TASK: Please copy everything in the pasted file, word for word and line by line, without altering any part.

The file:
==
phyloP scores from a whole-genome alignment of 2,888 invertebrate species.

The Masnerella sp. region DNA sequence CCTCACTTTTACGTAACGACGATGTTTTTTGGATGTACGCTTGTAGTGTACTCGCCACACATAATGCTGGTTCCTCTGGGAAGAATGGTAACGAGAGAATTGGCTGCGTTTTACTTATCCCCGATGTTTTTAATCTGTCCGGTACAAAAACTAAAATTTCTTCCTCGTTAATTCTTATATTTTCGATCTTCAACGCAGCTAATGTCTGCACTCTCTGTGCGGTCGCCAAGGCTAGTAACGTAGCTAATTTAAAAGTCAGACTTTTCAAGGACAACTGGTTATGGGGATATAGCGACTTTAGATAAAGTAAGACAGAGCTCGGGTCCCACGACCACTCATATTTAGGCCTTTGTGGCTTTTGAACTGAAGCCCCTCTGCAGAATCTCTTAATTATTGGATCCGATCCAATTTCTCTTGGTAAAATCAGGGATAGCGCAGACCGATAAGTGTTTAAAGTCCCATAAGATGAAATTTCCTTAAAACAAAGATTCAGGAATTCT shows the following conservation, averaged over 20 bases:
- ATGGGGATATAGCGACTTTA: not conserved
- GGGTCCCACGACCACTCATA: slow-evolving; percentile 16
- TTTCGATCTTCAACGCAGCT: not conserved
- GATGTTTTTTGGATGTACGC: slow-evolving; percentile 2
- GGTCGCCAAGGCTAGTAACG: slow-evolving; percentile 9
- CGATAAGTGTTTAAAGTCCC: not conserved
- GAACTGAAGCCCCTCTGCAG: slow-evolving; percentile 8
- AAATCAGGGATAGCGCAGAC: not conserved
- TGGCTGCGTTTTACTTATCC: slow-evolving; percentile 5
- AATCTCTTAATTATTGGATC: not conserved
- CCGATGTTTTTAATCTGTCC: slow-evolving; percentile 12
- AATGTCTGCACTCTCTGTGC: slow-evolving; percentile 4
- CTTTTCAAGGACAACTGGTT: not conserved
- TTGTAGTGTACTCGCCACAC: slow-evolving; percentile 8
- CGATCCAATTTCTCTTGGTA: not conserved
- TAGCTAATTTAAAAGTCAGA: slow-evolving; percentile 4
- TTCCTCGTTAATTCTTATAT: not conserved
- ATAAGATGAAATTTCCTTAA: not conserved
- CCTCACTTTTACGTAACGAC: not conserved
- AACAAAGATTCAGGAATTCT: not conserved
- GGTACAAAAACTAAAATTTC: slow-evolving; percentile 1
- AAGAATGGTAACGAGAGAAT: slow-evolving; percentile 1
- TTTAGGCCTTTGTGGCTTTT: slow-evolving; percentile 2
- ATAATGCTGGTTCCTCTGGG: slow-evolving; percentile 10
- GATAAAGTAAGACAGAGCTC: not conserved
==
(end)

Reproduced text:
phyloP scores from a whole-genome alignment of 2,888 invertebrate species.

The Masnerella sp. region DNA sequence CCTCACTTTTACGTAACGACGATGTTTTTTGGATGTACGCTTGTAGTGTACTCGCCACACATAATGCTGGTTCCTCTGGGAAGAATGGTAACGAGAGAATTGGCTGCGTTTTACTTATCCCCGATGTTTTTAATCTGTCCGGTACAAAAACTAAAATTTCTTCCTCGTTAATTCTTATATTTTCGATCTTCAACGCAGCTAATGTCTGCACTCTCTGTGCGGTCGCCAAGGCTAGTAACGTAGCTAATTTAAAAGTCAGACTTTTCAAGGACAACTGGTTATGGGGATATAGCGACTTTAGATAAAGTAAGACAGAGCTCGGGTCCCACGACCACTCATATTTAGGCCTTTGTGGCTTTTGAACTGAAGCCCCTCTGCAGAATCTCTTAATTATTGGATCCGATCCAATTTCTCTTGGTAAAATCAGGGATAGCGCAGACCGATAAGTGTTTAAAGTCCCATAAGATGAAATTTCCTTAAAACAAAGATTCAGGAATTCT shows the following conservation, averaged over 20 bases:
- ATGGGGATATAGCGACTTTA: not conserved
- GGGTCCCACGACCACTCATA: slow-evolving; percentile 16
- TTTCGATCTTCAACGCAGCT: not conserved
- GATGTTTTTTGGATGTACGC: slow-evolving; percentile 2
- GGTCGCCAAGGCTAGTAACG: slow-evolving; percentile 9
- CGATAAGTGTTTAAAGTCCC: not conserved
- GAACTGAAGCCCCTCTGCAG: slow-evolving; percentile 8
- AAATCAGGGATAGCGCAGAC: not conserved
- TGGCTGCGTTTTACTTATCC: slow-evolving; percentile 5
- AATCTCTTAATTATTGGATC: not conserved
- CCGATGTTTTTAATCTGTCC: slow-evolving; percentile 12
- AATGTCTGCACTCTCTGTGC: slow-evolving; percentile 4
- CTTTTCAAGGACAACTGGTT: not conserved
- TTGTAGTGTACTCGCCACAC: slow-evolving; percentile 8
- CGATCCAATTTCTCTTGGTA: not conserved
- TAGCTAATTTAAAAGTCAGA: slow-evolving; percentile 4
- TTCCTCGTTAATTCTTATAT: not conserved
- ATAAGATGAAATTTCCTTAA: not conserved
- CCTCACTTTTACGTAACGAC: not conserved
- AACAAAGATTCAGGAATTCT: not conserved
- GGTACAAAAACTAAAATTTC: slow-evolving; percentile 1
- AAGAATGGTAACGAGAGAAT: slow-evolving; percentile 1
- TTTAGGCCTTTGTGGCTTTT: slow-evolving; percentile 2
- ATAATGCTGGTTCCTCTGGG: slow-evolving; percentile 10
- GATAAAGTAAGACAGAGCTC: not conserved